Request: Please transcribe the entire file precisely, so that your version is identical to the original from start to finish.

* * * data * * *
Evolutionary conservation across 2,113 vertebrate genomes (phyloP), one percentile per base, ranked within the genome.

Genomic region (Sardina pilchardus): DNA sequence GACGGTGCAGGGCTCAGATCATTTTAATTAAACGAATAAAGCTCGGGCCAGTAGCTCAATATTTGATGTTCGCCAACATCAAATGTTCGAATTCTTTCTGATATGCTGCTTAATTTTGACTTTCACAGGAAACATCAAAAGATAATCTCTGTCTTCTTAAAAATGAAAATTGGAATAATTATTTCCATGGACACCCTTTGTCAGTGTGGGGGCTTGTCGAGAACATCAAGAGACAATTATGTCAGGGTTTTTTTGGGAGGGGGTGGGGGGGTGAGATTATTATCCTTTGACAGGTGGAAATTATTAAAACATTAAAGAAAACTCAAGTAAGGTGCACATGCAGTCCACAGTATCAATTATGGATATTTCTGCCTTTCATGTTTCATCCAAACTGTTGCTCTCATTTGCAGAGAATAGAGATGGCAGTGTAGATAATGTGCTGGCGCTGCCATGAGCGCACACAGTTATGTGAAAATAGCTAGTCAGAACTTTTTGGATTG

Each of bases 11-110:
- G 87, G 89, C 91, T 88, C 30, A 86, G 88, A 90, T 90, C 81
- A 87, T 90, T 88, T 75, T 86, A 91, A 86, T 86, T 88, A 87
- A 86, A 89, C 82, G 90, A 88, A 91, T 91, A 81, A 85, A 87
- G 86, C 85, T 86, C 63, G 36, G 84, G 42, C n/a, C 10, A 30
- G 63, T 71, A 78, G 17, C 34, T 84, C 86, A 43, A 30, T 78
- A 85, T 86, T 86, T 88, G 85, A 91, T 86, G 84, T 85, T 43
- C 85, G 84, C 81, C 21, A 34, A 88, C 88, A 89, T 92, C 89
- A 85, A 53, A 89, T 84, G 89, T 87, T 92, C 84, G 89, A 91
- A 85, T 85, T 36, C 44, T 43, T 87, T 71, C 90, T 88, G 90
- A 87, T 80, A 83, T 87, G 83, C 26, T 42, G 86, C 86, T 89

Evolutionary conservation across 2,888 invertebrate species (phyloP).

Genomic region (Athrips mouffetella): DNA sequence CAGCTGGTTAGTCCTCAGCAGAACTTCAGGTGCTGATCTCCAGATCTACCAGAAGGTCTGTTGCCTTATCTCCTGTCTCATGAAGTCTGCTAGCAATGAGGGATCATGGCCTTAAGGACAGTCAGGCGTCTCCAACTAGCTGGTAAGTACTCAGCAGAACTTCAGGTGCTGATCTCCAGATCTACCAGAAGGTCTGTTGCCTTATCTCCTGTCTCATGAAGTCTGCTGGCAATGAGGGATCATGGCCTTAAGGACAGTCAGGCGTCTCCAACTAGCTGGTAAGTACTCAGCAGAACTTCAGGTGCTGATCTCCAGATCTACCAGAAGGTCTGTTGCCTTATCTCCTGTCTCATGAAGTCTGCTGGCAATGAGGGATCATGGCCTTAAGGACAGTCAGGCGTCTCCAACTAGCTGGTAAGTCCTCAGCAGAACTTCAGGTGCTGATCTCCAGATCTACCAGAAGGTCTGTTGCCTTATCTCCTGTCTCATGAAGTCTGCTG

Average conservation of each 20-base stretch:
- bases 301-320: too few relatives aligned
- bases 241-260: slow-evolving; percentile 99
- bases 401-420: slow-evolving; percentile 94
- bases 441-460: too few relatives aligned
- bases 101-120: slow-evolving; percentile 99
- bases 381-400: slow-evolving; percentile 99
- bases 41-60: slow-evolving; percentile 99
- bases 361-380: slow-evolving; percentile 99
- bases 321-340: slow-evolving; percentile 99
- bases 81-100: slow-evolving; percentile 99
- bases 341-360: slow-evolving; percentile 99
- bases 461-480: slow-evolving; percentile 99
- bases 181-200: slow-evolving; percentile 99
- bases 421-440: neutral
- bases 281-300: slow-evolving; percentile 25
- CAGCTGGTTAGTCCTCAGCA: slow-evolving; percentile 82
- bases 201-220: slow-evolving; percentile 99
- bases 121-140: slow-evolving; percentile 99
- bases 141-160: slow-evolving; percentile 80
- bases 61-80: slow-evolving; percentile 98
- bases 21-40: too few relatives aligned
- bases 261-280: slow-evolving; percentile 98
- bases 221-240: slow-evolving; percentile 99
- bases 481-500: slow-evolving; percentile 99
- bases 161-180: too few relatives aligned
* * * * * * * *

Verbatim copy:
Evolutionary conservation across 2,113 vertebrate genomes (phyloP), one percentile per base, ranked within the genome.

Genomic region (Sardina pilchardus): DNA sequence GACGGTGCAGGGCTCAGATCATTTTAATTAAACGAATAAAGCTCGGGCCAGTAGCTCAATATTTGATGTTCGCCAACATCAAATGTTCGAATTCTTTCTGATATGCTGCTTAATTTTGACTTTCACAGGAAACATCAAAAGATAATCTCTGTCTTCTTAAAAATGAAAATTGGAATAATTATTTCCATGGACACCCTTTGTCAGTGTGGGGGCTTGTCGAGAACATCAAGAGACAATTATGTCAGGGTTTTTTTGGGAGGGGGTGGGGGGGTGAGATTATTATCCTTTGACAGGTGGAAATTATTAAAACATTAAAGAAAACTCAAGTAAGGTGCACATGCAGTCCACAGTATCAATTATGGATATTTCTGCCTTTCATGTTTCATCCAAACTGTTGCTCTCATTTGCAGAGAATAGAGATGGCAGTGTAGATAATGTGCTGGCGCTGCCATGAGCGCACACAGTTATGTGAAAATAGCTAGTCAGAACTTTTTGGATTG

Each of bases 11-110:
- G 87, G 89, C 91, T 88, C 30, A 86, G 88, A 90, T 90, C 81
- A 87, T 90, T 88, T 75, T 86, A 91, A 86, T 86, T 88, A 87
- A 86, A 89, C 82, G 90, A 88, A 91, T 91, A 81, A 85, A 87
- G 86, C 85, T 86, C 63, G 36, G 84, G 42, C n/a, C 10, A 30
- G 63, T 71, A 78, G 17, C 34, T 84, C 86, A 43, A 30, T 78
- A 85, T 86, T 86, T 88, G 85, A 91, T 86, G 84, T 85, T 43
- C 85, G 84, C 81, C 21, A 34, A 88, C 88, A 89, T 92, C 89
- A 85, A 53, A 89, T 84, G 89, T 87, T 92, C 84, G 89, A 91
- A 85, T 85, T 36, C 44, T 43, T 87, T 71, C 90, T 88, G 90
- A 87, T 80, A 83, T 87, G 83, C 26, T 42, G 86, C 86, T 89

Evolutionary conservation across 2,888 invertebrate species (phyloP).

Genomic region (Athrips mouffetella): DNA sequence CAGCTGGTTAGTCCTCAGCAGAACTTCAGGTGCTGATCTCCAGATCTACCAGAAGGTCTGTTGCCTTATCTCCTGTCTCATGAAGTCTGCTAGCAATGAGGGATCATGGCCTTAAGGACAGTCAGGCGTCTCCAACTAGCTGGTAAGTACTCAGCAGAACTTCAGGTGCTGATCTCCAGATCTACCAGAAGGTCTGTTGCCTTATCTCCTGTCTCATGAAGTCTGCTGGCAATGAGGGATCATGGCCTTAAGGACAGTCAGGCGTCTCCAACTAGCTGGTAAGTACTCAGCAGAACTTCAGGTGCTGATCTCCAGATCTACCAGAAGGTCTGTTGCCTTATCTCCTGTCTCATGAAGTCTGCTGGCAATGAGGGATCATGGCCTTAAGGACAGTCAGGCGTCTCCAACTAGCTGGTAAGTCCTCAGCAGAACTTCAGGTGCTGATCTCCAGATCTACCAGAAGGTCTGTTGCCTTATCTCCTGTCTCATGAAGTCTGCTG

Average conservation of each 20-base stretch:
- bases 301-320: too few relatives aligned
- bases 241-260: slow-evolving; percentile 99
- bases 401-420: slow-evolving; percentile 94
- bases 441-460: too few relatives aligned
- bases 101-120: slow-evolving; percentile 99
- bases 381-400: slow-evolving; percentile 99
- bases 41-60: slow-evolving; percentile 99
- bases 361-380: slow-evolving; percentile 99
- bases 321-340: slow-evolving; percentile 99
- bases 81-100: slow-evolving; percentile 99
- bases 341-360: slow-evolving; percentile 99
- bases 461-480: slow-evolving; percentile 99
- bases 181-200: slow-evolving; percentile 99
- bases 421-440: neutral
- bases 281-300: slow-evolving; percentile 25
- CAGCTGGTTAGTCCTCAGCA: slow-evolving; percentile 82
- bases 201-220: slow-evolving; percentile 99
- bases 121-140: slow-evolving; percentile 99
- bases 141-160: slow-evolving; percentile 80
- bases 61-80: slow-evolving; percentile 98
- bases 21-40: too few relatives aligned
- bases 261-280: slow-evolving; percentile 98
- bases 221-240: slow-evolving; percentile 99
- bases 481-500: slow-evolving; percentile 99
- bases 161-180: too few relatives aligned